Agricultural lands as ecological traps for grizzly bears

Agricultural lands as ecological traps for grizzly bears Human–carnivore conflicts on agricultural lands are a global conservation issue affecting carnivore population viability, and human safety and livelihoods. Locations of conflicts are influenced by both human presence and carnivore habitat selection, although these two aspects of conflict rarely have been examined concurrently. Advances in animal tracking have facilitated examination of carnivore habitat selection and movements affording new opportunities to understand spatial patterns of conflict. We reviewed 10 years of data on conflicts between grizzly bears and humans in southwestern Alberta, Canada. We used logistic regression models in a geographic information system to map the probability of bear–human conflict from these data, and the relative probability of grizzly bear habitat selection based on global positioning system radiotelemetry data. We overlaid these maps to identify ecological traps, as well as areas of secure habitat. The majority of the landscape was seldom selected by bears, followed by ecological traps where most conflicts occurred. Only a small portion of the landscape was identified as secure habitat. Such mapping methods can be used to identify areas where conflict reduction strategies have the greatest potential to be effective. Our results highlight the need for comprehensive management to reduce conflicts and to identify areas where those conflicts are most problematic. These methods will be particularly useful for carnivores known to be in conflict with agriculture, such as large carnivores that prey on livestock, or pose a threat to human safety. http://www.deepdyve.com/assets/images/DeepDyve-Logo-lg.png Animal Conservation Wiley

Agricultural lands as ecological traps for grizzly bears

Loading next page...
 
/lp/wiley/agricultural-lands-as-ecological-traps-for-grizzly-bears-Kam0r9wgMY
Publisher
Wiley
Copyright
Animal Conservation © 2012 The Zoological Society of London
ISSN
1367-9430
eISSN
1469-1795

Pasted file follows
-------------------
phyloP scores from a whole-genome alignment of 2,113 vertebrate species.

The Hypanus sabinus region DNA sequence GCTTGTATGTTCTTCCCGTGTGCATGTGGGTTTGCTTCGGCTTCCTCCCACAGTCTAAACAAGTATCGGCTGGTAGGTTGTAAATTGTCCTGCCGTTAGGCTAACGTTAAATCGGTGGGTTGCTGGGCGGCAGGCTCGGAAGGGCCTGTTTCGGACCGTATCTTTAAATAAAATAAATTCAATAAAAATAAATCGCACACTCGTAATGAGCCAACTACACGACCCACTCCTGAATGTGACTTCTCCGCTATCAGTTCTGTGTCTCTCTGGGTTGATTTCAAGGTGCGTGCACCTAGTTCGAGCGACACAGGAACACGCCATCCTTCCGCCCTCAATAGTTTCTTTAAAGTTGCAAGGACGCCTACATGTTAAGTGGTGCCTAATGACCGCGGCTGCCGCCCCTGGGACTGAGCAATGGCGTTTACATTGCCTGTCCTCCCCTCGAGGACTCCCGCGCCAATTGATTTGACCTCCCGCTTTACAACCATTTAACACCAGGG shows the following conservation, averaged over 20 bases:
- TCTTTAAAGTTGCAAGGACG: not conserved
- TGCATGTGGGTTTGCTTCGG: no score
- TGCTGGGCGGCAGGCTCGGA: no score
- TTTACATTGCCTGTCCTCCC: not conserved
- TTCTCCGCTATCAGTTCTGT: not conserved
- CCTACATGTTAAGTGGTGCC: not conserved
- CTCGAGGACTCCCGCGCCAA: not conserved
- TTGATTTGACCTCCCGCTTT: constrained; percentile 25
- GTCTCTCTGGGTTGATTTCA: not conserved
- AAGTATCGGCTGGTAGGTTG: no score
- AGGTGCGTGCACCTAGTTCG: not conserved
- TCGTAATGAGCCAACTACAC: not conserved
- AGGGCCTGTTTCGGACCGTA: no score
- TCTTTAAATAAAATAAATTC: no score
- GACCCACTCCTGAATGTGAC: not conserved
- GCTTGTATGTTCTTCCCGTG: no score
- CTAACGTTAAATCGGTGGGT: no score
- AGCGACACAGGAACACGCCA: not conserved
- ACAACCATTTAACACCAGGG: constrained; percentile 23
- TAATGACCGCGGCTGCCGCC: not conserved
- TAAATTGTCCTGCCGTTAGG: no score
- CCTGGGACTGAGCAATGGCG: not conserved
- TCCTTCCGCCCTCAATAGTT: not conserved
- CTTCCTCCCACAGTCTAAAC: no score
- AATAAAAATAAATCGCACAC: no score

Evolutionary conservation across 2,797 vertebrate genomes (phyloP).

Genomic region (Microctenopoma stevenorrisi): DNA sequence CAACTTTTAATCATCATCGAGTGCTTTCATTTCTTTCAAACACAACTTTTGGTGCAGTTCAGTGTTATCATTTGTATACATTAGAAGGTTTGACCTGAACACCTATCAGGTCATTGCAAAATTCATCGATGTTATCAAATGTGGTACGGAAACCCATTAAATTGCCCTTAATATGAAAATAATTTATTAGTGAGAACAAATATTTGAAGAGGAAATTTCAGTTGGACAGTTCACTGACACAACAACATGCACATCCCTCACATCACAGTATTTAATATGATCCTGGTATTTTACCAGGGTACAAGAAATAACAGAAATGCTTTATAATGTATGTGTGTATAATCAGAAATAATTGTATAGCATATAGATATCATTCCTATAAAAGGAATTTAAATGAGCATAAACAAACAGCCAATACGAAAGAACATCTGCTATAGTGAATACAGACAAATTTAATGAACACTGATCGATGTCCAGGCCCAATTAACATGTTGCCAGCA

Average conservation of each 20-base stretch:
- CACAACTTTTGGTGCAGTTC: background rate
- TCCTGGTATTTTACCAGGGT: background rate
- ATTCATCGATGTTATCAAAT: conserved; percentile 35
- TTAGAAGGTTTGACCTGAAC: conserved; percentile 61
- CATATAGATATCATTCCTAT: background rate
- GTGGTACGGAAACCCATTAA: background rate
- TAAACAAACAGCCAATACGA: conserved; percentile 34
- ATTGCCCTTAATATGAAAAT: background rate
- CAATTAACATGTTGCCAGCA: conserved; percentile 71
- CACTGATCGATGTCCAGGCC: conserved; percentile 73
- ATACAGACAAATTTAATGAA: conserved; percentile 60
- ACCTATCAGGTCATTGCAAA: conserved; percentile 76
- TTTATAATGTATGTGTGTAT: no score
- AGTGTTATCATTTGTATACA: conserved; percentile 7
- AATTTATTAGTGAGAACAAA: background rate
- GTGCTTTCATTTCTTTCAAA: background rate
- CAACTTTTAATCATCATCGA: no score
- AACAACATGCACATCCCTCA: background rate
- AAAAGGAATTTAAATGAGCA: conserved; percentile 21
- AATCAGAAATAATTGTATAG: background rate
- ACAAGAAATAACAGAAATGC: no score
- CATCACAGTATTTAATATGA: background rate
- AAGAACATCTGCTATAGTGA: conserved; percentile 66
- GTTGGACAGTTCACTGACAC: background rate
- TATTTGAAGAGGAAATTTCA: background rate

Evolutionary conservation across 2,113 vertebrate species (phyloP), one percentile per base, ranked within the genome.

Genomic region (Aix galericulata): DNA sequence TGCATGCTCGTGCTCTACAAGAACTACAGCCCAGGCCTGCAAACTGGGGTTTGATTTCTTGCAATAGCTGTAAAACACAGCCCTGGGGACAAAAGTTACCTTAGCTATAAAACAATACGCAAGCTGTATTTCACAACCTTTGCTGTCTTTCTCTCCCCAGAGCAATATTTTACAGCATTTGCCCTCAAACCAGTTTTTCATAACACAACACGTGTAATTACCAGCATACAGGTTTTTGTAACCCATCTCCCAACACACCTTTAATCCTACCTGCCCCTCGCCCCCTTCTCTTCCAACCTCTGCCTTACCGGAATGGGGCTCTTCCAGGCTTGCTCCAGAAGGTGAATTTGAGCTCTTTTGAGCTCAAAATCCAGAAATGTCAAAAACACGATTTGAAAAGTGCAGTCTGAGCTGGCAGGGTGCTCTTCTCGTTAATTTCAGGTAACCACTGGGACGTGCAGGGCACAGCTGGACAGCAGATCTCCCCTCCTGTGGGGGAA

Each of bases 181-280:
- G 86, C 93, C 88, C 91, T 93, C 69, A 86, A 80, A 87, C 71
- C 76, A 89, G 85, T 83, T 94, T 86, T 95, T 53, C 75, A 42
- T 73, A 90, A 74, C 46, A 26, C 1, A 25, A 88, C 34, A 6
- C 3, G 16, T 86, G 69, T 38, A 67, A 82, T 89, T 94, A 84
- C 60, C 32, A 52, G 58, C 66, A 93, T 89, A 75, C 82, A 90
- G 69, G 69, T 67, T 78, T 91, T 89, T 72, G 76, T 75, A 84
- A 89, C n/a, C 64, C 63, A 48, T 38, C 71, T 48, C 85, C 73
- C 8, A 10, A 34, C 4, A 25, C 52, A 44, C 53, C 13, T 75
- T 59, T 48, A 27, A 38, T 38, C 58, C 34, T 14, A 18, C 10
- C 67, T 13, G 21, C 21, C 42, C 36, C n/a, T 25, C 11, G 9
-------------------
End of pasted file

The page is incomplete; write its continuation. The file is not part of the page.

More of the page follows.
D.O.I.
10.1111/j.1469-1795.2012.00525.x
Publisher site
See Article on Publisher Site

Abstract

Human–carnivore conflicts on agricultural lands are a global conservation issue affecting carnivore population viability, and human safety and livelihoods. Locations of conflicts are influenced by both human presence and carnivore habitat selection, although these two aspects of conflict rarely have been examined concurrently. Advances in animal tracking have facilitated examination of carnivore habitat selection and movements affording new opportunities to understand spatial patterns of conflict. We reviewed 10 years of data on conflicts between grizzly bears and humans in southwestern Alberta, Canada. We used logistic regression models in a geographic information system to map the probability of bear–human conflict from these data, and the relative probability of grizzly bear habitat selection based on global positioning system radiotelemetry data. We overlaid these maps to identify ecological traps, as well as areas of secure habitat. The majority of the landscape was seldom selected by bears, followed by ecological traps where most conflicts occurred. Only a small portion of the landscape was identified as secure habitat. Such mapping methods can be used to identify areas where conflict reduction strategies have the greatest potential to be effective. Our results highlight the need for comprehensive management to reduce conflicts and to identify areas where those conflicts are most problematic. These methods will be particularly useful for carnivores known to be in conflict with agriculture, such as large carnivores that prey on livestock, or pose a threat to human safety.

Journal

Animal ConservationWiley

Published: Aug 1, 2012

References

You’re reading a free preview. Subscribe to read the entire article.


DeepDyve is your
personal research library

It’s your single place to instantly
discover and read the research
that matters to you.

Enjoy affordable access to
over 18 million articles from more than
15,000 peer-reviewed journals.

All for just $49/month

Explore the DeepDyve Library

Search

Query the DeepDyve database, plus search all of PubMed and Google Scholar seamlessly

Organize

Save any article or search result from DeepDyve, PubMed, and Google Scholar... all in one place.

Access

Get unlimited, online access to over 18 million full-text articles from more than 15,000 scientific journals.

Your journals are on DeepDyve

Read from thousands of the leading scholarly journals from SpringerNature, Elsevier, Wiley-Blackwell, Oxford University Press and more.

All the latest content is available, no embargo periods.

See the journals in your area

DeepDyve

Freelancer

DeepDyve

Pro

Price

FREE

$49/month
$360/year

Save searches from
Google Scholar,
PubMed

Create folders to
organize your research

Export folders, citations

Read DeepDyve articles

Abstract access only

Unlimited access to over
18 million full-text articles

Print

20 pages / month

PDF Discount

20% off